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Keeney Swamp Wildlife Management Area

Pond at Keaney Swamp WMA
Pond in Keeney Swamp WMA
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Keeney Swamp Wildlife Management Area is a 708-acre parcel located approximately 13 miles northeast of the village of Angelica and six miles southwest of the Village of Canaseraga. The area is primarily made up of wetland habitat and is home to a variety of waterfowl and song birds.

Featured Activities

Hunting & Trapping
General information on hunting and general information on trapping includes how-to and safety tips with links to seasons, rules and regulations.

General information on fishing includes how-to and safety tips and links to seasons, rules and regulations.

Wildlife Viewing
General information on animals includes links to information about birds, mammals, fish, reptiles, amphibians and insects that inhabit or migrate through the state.

Users of the area are likely to encounter a variety of wildlife species:

  • Mammals: beaver, muskrat, mink, raccoon, white-tailed deer.
  • Birds: mallards, wood ducks, black ducks, Canadian geese, ruffed grouse, woodcock, herons, bitterns and a variety of song birds.

Large numbers of waterfowl, shorebirds and wading birds have been documented on the area during breeding or migration. In recognition of this, the WMA and Keeney Swamp State Forest, the adjoining state forest, were designated as a Bird Conservation Area (BCA) in 2006.


From Interstate 86, take exit 34N and head north on Route 36. After 6.8 miles, turn left onto Route 70 and continue for 5.6 miles, then turn left onto County Route 15B. In 1.3 miles, turn right at the fork onto County Route 15A, then in 3.8 miles turn left onto Fitch Hill Spur Forest Road. This will take you first through Keeney Swamp WMA. It can also be accessed from County Route 15B.

All coordinates provided are in decimal degrees using NAD83/WGS84 datum.

County 15B South Parking Lot

County 15B North Parking Lot

County 15A East Parking Lot

County 15A West Parking Lot

Fitch Hill Spur Forest Road Parking Lot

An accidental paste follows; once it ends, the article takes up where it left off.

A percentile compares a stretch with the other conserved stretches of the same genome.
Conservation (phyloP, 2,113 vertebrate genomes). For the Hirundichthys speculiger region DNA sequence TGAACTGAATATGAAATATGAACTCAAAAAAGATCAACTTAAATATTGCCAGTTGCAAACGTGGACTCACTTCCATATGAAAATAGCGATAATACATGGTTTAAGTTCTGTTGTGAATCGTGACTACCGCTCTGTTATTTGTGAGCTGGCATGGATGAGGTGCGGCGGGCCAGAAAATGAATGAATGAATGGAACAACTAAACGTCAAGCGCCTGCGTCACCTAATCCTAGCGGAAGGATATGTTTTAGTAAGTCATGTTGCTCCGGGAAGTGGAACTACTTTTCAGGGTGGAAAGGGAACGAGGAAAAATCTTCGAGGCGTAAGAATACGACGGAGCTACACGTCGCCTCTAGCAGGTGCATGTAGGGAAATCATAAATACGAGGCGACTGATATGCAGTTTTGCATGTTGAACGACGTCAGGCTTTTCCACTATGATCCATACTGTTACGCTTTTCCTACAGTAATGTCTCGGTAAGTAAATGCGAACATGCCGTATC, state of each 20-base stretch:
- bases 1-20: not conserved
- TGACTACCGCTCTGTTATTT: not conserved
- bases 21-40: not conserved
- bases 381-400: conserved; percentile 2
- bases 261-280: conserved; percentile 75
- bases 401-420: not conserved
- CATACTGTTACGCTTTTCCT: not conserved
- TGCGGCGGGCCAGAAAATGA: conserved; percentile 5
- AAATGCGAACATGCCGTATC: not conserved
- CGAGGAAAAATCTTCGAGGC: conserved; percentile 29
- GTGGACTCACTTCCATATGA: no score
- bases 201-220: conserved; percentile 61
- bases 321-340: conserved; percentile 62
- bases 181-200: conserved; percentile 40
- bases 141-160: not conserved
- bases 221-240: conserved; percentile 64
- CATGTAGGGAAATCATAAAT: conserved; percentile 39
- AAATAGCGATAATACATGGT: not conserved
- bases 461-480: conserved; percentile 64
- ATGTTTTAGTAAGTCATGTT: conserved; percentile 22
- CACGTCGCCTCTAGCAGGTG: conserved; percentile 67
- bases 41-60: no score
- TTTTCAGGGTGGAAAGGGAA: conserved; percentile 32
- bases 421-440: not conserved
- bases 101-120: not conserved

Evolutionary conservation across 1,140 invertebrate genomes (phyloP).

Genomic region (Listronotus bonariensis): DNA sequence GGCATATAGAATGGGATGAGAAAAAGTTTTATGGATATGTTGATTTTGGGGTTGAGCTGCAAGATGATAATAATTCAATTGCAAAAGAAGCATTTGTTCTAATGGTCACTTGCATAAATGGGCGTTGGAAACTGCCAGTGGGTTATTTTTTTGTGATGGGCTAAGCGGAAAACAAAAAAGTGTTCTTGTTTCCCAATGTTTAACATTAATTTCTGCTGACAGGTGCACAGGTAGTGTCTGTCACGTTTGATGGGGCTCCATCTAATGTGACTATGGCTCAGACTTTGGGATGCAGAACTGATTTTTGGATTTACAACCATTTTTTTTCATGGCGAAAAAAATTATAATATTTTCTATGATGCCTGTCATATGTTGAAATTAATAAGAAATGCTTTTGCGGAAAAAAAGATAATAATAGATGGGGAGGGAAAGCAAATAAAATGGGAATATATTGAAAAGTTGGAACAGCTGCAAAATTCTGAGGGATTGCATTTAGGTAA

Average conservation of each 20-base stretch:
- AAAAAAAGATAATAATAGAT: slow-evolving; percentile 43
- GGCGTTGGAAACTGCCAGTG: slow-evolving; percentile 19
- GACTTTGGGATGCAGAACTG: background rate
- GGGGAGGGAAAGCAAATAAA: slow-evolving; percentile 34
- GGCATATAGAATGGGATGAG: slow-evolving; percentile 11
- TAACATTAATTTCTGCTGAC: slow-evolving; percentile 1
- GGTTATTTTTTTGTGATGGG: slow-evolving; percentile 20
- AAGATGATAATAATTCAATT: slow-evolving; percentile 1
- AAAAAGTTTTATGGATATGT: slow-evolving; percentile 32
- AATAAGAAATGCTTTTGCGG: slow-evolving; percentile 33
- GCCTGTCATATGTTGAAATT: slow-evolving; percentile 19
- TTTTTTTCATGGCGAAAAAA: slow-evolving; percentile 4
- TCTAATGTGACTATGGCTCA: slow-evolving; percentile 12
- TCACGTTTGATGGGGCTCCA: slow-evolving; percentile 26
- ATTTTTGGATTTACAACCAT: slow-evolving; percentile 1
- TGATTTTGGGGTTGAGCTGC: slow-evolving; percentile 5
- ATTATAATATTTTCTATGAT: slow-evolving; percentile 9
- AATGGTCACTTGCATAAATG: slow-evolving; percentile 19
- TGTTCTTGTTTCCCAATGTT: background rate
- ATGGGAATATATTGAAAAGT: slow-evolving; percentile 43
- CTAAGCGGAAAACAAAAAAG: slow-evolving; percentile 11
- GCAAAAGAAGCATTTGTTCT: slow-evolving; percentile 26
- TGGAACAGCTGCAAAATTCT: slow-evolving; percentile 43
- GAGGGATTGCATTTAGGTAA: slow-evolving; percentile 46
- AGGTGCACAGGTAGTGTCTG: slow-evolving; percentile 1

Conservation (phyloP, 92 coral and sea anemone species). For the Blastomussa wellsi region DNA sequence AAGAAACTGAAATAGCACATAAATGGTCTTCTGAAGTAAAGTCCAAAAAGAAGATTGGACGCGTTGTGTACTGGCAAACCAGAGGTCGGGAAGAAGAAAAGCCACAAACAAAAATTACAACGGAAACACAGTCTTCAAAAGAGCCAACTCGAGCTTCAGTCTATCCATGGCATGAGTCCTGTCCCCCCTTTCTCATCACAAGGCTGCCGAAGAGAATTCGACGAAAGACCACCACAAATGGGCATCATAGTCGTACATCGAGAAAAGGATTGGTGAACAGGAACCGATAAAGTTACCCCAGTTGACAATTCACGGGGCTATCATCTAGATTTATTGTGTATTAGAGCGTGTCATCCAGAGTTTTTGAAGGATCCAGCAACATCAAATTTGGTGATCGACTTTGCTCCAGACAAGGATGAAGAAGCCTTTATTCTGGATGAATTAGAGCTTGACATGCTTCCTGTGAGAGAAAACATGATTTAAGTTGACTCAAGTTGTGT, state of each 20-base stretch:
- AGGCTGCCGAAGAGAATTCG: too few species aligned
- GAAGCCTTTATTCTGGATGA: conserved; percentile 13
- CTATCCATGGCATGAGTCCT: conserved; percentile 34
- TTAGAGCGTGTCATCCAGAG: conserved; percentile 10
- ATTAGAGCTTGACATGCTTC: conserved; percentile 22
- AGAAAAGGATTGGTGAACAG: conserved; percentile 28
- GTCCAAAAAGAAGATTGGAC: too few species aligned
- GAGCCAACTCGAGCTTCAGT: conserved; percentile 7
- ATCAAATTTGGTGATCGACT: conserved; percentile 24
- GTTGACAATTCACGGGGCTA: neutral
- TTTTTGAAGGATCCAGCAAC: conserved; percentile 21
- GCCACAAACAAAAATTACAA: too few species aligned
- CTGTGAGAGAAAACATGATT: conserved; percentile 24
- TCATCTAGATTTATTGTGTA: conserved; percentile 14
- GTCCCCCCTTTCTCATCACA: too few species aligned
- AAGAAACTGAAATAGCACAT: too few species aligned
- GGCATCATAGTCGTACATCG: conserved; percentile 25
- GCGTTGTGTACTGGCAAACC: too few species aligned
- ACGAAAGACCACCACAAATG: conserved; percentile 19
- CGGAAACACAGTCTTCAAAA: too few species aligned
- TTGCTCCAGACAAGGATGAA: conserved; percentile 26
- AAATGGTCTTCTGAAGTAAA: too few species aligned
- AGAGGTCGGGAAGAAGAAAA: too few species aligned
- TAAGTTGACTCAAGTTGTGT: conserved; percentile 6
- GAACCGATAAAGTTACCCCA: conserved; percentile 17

Rules, Regulations & Outdoor Safety

Activity Rules & Regulations:

The following activities are not permitted in Keeney Swamp WMA:

  • Off road vehicular travel, including: 
    • Cars
    • Trucks
    • All-terrain vehicles
    • snowmobiles
    • motorcycles
  • Swimming
  • Boating with motors
  • Camping (Please note: camping is allowed at Keeney Swamp State Forest, but not on Keeney Swamp WMA.)

Outdoor Safety Tips:

How We Manage Keeney Swamp WMA

Like most of the state's Wildlife Management Areas, Keeney Swamp WMA is managed by DEC's Division of Fish and Wildlife for wildlife conservation and wildlife-associated recreation (hunting, trapping, wildlife viewing/photography). Funding to maintain and manage this site is provided by the Federal Aid in Wildlife Restoration or "Pittman-Robertson" Act, which is acquired through excise taxes on sporting arms, ammunition and archery equipment.

The following highlights some of the principal management objectives and techniques for the Keeney Swamp:

  • To maintain quality wetland habitat for waterfowl.

In 2001, DEC initiated a wetland restoration and enhancement project to improve wetland habitat consisting of emergent, submergent and open water cover types. A 105-acre impoundment was constructed utilizing an existing abandoned road as a base for the dike. Water levels are controlled by an inline control structure and a heavy sheet piling box inlet drop spillway. Impoundments are periodically drawn down to facilitate establishment of emergent plant species desirable for nesting and migratory waterfowl species.

Habitat management activities include water level regulation and grassland maintenance.


The area was purchased in 1978 by the DEC. The area consists of nearly 530 acres of shrub swamp, emergent marsh and wetland open water and approximately 150 acres of brush and grassland. The area was acquired to ensure the permanent preservation of this diverse natural wetland.

Most of Keeney Swamp had been drained for agricultural purposes in the 1800's. By the late 1960's, most of the farms were abandoned. Beaver re-occupied the area and constructed several large impoundments. Around 1990, four of the largest beaver impoundments failed over an eighteen month period. This resulted in a net loss of approximately 300 acres of shallow water impoundment. By the late 1990's, this loss of habitat had decreased the diversity and abundance of many wildlife species, particularly water birds. DEC received requests from birding groups and sportsmen to restore the wetland habitat.

Nearby State Lands, Facilities, Amenities & Other Information

Allegany County Tourism (leaves DEC website) can provide information about other recreation, attractions and amenities in this area.

Numerous guide books and maps are available with information on the lands, waters, trails and other recreational facilities in this area. These can be purchased at most outdoor equipment retailers, bookstores, and on-line booksellers.

Additional information, outdoor equipment, trip suggestions and guided or self-guided tours may be obtained from outdoor guide and outfitting businesses. Check area chambers of commerce, telephone directories or search the internet for listings.

Consider hiring an outdoor guide if you have little experience or woodland skills. See the NYS Outdoor Guides Association (leaves DEC website) for information on outdoor guides.